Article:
Iraq’s new prime minister-designate Adnan Al-Zurfi has about two weeks left to gain enough parliamentary votes to secure his position and form a new government. Once again, Iraq is struggling without a functioning government and there is formidable opposition to Zurfi.
Even if this political stalemate were the only challenge facing the country, it would be a crisis. But there are other conditions destabilizing Iraq, from the spread of the coronavirus to a New York Times report of a Pentagon campaign against Kataib Hezbollah, the most lethal Iranian-backed militia in the country, and the withdrawal of some U.S. troops from some Iraqi bases. Washington says the withdrawal is to guard against the coronavirus; Tehran and its allies in Iraq say it is evidence the United States military has been defeated against Iranian-baked militias, which persistently target U.S. military personnel.
As Zurfi’s time is running out, Iran’s most ardent operatives in Iraq are doing their best to make sure he fails. Al Zurfi has been labeled as an American ally at a time when Shi’a factions and political parties are divided. While Hadi al Ameri, the head of the powerful Badr Brigades, one of Tehran’s closest allies in Iraq, rejects Zurfi’s candidacy and is working toward his defeat to form a government, it must be understood that not all roads lead to Tehran.
Significant changes are occurring in Iraq that should be considered as any foreign government considers whether and/or how to help Zurfi form a government in order to try to bring about a modicum of Iraqi stability. First and foremost is that support among Iraqis for Iran is declining. According to recent surveys from IIACSS, the most reliable polling institution in Iraq, the number of Iraqi Shi’a who see Iran as a trusted partner has dipped to its lowest point since 2003. Now, among those respondents surveyed, only 15 percent consider Iran a trustworthy partner. And the popularity among Iraqis for Iranian-backed armed factions has also dropped to its lowest level since 2014.
This is an important issue because one of the key points of conflict among Shi’a political factions as they decide whether to support Zurfi is whether he will try to rein in the militias— and succeed in doing so in ways other former prime ministers have failed. Zurfi has made a distinction between his opposition to Iranian military activities and his support for humanitarian aid to the Iranian people. On March 30, Zurfi called upon the international community on his twitter account to help Iran, the epicenter of the coronavirus in the Middle East region, by lifting some U.S. sanctions. His seemingly measured approach gives political space to Shi’a parties and factions to support his candidacy.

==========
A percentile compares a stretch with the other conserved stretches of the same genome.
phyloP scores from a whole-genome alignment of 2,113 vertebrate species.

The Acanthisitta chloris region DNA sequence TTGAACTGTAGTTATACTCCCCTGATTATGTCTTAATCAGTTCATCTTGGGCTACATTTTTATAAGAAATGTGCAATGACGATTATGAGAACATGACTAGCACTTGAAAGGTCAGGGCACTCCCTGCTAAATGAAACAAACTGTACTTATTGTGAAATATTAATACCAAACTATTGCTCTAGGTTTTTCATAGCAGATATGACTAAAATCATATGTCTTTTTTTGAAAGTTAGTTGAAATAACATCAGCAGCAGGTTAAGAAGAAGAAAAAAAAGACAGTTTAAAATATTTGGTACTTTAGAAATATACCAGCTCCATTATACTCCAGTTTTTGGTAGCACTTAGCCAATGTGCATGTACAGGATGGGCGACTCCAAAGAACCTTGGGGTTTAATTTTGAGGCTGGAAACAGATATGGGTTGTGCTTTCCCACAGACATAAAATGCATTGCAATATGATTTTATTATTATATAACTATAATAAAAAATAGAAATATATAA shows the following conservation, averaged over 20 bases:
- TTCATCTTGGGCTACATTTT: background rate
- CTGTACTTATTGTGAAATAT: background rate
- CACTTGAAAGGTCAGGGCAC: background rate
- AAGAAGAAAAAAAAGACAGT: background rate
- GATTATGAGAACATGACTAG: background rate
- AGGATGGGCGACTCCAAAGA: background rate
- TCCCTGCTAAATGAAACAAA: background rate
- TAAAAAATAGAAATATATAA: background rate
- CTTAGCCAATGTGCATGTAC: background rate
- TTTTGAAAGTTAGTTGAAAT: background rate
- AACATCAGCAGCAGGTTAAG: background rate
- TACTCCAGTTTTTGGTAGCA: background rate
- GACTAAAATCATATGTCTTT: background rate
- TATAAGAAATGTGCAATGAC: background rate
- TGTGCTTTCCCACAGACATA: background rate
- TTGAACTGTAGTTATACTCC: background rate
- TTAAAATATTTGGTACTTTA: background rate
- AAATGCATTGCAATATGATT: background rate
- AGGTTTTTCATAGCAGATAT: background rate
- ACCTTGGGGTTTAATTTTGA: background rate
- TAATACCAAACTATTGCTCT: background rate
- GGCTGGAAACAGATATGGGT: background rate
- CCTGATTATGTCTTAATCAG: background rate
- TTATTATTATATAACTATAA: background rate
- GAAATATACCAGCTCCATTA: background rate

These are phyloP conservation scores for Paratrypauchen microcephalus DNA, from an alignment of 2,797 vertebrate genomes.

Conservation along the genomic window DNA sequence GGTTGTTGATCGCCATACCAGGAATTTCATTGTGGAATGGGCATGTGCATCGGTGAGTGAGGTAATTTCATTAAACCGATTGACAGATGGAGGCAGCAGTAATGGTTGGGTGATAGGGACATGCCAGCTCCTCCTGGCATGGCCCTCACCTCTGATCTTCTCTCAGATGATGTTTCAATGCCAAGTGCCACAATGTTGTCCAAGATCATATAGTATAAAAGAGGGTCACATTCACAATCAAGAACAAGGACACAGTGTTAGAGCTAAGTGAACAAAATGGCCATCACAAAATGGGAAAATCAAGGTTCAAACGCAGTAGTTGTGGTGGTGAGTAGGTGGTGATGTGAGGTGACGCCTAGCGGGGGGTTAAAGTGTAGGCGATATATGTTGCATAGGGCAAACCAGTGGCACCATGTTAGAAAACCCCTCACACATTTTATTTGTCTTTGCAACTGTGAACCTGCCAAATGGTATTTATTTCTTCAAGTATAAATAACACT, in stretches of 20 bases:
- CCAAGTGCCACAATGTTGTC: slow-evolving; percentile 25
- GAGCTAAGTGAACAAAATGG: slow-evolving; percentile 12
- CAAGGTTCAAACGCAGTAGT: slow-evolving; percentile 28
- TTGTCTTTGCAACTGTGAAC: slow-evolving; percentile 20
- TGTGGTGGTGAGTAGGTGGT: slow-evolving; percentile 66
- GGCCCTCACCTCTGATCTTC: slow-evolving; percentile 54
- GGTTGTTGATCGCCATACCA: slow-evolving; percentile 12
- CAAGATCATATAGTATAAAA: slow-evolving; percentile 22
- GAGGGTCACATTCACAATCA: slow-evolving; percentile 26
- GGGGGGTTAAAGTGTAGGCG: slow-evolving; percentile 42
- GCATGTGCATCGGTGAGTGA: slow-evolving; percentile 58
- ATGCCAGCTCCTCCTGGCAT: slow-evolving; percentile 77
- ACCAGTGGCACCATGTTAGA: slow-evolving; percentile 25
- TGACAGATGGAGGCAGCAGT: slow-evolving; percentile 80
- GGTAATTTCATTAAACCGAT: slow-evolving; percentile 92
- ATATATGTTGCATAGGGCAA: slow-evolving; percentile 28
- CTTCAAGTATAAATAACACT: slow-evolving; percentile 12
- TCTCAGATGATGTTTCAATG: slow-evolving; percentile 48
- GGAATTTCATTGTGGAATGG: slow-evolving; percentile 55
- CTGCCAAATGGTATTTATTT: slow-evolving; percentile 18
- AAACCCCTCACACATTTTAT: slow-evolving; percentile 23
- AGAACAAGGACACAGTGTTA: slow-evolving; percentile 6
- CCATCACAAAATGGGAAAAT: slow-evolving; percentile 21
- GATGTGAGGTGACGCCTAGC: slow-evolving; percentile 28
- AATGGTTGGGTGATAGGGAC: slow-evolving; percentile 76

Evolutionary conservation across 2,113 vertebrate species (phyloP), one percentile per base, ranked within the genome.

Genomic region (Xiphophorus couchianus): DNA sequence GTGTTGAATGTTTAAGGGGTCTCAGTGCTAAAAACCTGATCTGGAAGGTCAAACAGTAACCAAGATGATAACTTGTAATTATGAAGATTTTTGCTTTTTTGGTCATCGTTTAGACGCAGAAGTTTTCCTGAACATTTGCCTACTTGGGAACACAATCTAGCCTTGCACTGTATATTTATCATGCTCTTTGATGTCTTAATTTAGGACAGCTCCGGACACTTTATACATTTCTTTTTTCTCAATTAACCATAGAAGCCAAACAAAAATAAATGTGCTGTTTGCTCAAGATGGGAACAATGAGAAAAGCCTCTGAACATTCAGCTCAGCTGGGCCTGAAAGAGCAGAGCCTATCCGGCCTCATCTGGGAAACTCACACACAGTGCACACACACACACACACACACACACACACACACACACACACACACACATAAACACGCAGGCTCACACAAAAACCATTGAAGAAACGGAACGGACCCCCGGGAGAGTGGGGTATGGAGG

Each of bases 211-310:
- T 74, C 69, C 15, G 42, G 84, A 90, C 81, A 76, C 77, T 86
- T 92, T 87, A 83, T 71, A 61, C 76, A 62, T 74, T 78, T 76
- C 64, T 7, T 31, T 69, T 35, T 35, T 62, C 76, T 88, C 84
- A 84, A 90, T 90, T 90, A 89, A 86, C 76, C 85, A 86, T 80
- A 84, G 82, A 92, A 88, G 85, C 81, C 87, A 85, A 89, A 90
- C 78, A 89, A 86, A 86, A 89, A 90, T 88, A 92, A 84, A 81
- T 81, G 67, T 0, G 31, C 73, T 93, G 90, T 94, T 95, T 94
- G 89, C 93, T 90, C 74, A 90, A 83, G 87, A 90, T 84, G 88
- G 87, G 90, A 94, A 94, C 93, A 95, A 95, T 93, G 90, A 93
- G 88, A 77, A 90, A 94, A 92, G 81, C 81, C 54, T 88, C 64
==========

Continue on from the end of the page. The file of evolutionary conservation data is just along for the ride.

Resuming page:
The point here is that some Shi’a factions are supporting Zurfi. At the time of this writing, the Sarioon faction, led by the cleric Muqtada Sadr, seems to be supporting him, as is the Nasr coalition, led by former Iraqi prime minster Haider al Abadi. Some Sunni and Kurdish parties and factions—fearful of reprisal by Iranian-backed factions—are waiting on the sidelines to see if the Shi’a fragmentation will work in Zurfi’s favor. If they conclude yes, then they will likely throw their parliamentary support his way, pushing him one step closer to the premiership.
It is entirely possible that the fragmentation among Shi’a politicians is an indication that some are becoming more in step with the proverbial Iraqi Shi’a street. Sadr’s coalition, for example, has lost popular support because Sadr disavowed the protest movement, which has been ongoing in Iraq since October 2019. Awareness of their unpopularity, however, does not necessarily mean Shi’a leaders will try to address the protestors’ grievances, which are focused on government corruption, unemployment, lack of democratic-style governance and government dysfunction that has led to inadequate public services.
Meanwhile, Tehran is doing its bidding with Iraq’s political class, as it often does. On March 31, the commander of Iran’s Quds Force, Esmail Ghaani, visited Iraq and met with Shi’a leaders to discuss Zurfi’s candidacy. According to Arabic media reports, Ghaani assured the leaders that Tehran will refrain from interfering in Iraq’s internal affairs—a typical slogan from Tehran that often rings hollow. He also said Iran opposes any candidate opposed to Iran—a reference to Zurfi.
Western governments should take this on board as decisions are made whether to support Zurfi’s candidacy. But there is another broad issue that could affect what happens in Iraq: whether the United States or any other Western government provides humanitarian aid to the Iraqi and Iranian governments, as they continue to fail to contain the spread of the coronavirus.
The Trump administration has vowed to keep up the “maximum pressure” campaign on Tehran no matter how many Iranians die of the coronavirus. Some Western scientists predict millions could die in Iran due to antiquated medical technology, lack of medical treatments and government corruption. U.S. sanctions are definitely an impediment to the Iranian government’s ability to buy medicines and equipment.
Zurfi could be Iraq’s chance to regain a degree of stability, if not in the long-term, then in the short- term. It is time for creative diplomacy to figure out how to assure his survival.
Geneive Abdo is a visiting fellow at the Brookings Doha Center and the author of four books on the Middle East, most recently The New Sectarianism: The Arab Uprisings and the Rebirth of the Shi’a-Sunni Divide (Oxford University Press).